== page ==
Vittorio Hernandez

The general trends showed that workers worldwide are happy when they wake up, but their mood change once they start to do their jobs. The good mood returns again at the end of the day when people come back home, go out with friends and enjoy some entertainment.

Global and national outlooks also tend to be better on weekends and when the sun is up.

The study is considered a pioneering work in using the Internet to study human behavior as more people sign up for membership in social networking sites such as Twitter and Facebook.

These social networking portals provide a good window into people's minds and hearts because of their interactive feature since members are free to post their thoughts and feelings. It moves away from the initial passive use of the Internet when people just surfed websites and read what was written by others.

Tthe number of people using the social networking sites are expected to double to 1.85 billion by 2015, studies showed.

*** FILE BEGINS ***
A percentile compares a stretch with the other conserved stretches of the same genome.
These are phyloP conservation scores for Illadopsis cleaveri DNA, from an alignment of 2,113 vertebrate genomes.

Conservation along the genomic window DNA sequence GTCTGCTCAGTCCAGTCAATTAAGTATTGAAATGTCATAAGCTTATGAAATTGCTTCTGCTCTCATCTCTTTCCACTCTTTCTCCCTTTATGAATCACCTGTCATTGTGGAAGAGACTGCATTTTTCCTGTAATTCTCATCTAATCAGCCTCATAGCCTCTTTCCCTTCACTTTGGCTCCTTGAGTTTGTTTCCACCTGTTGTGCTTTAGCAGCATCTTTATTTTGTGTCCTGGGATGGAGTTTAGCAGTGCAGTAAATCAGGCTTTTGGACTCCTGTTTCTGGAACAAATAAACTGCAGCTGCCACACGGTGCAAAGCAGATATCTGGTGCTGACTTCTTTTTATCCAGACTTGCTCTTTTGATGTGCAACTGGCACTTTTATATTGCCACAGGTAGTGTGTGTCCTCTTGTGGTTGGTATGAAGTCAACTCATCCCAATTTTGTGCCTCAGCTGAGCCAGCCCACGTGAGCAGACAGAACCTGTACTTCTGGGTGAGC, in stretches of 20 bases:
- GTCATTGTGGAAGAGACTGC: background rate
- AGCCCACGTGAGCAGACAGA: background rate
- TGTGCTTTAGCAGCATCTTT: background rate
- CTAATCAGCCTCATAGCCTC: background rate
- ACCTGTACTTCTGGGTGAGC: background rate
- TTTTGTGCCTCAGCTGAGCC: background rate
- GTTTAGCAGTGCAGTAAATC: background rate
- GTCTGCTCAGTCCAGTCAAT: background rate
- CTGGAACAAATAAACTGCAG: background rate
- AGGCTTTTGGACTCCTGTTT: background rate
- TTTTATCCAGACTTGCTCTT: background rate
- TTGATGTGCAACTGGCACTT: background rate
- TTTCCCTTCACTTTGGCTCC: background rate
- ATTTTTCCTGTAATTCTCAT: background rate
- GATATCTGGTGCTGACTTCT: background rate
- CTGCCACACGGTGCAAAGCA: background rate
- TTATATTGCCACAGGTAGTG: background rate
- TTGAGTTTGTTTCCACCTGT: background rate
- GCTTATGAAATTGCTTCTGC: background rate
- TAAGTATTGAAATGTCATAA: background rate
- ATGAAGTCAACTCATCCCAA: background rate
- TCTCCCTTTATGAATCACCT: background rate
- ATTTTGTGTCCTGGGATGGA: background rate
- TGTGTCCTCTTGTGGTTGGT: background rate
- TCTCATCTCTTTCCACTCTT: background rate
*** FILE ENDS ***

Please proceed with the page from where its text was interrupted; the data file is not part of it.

Facebook has about 750 million members and has breached the 1 trillion mark in terms of hits. Twitter counts more than 100 million members.

Scott Golder, lead author of the study, said that while tweets may appear to be mundane and inconsequential, these posts are massive archives of digital traces because it records everything that happens in life.

Among the indicators of happy mood at the start of the day are the frequent use of the words "awesome," "super" and "fantastic" in tweets, while the mid-day posts would see the words "panic" and "fear" used more frequently.

Another study of social networking sites made in July by the Ponemon Institute found that American workers spent 62 minutes daily using social networking sites for personal reasons, but they only spent 37 minutes on it for business use.

A Harvard University sociologist compared the new social science being built on technology to the period during the 17th century when the telescope and microscope were discovered.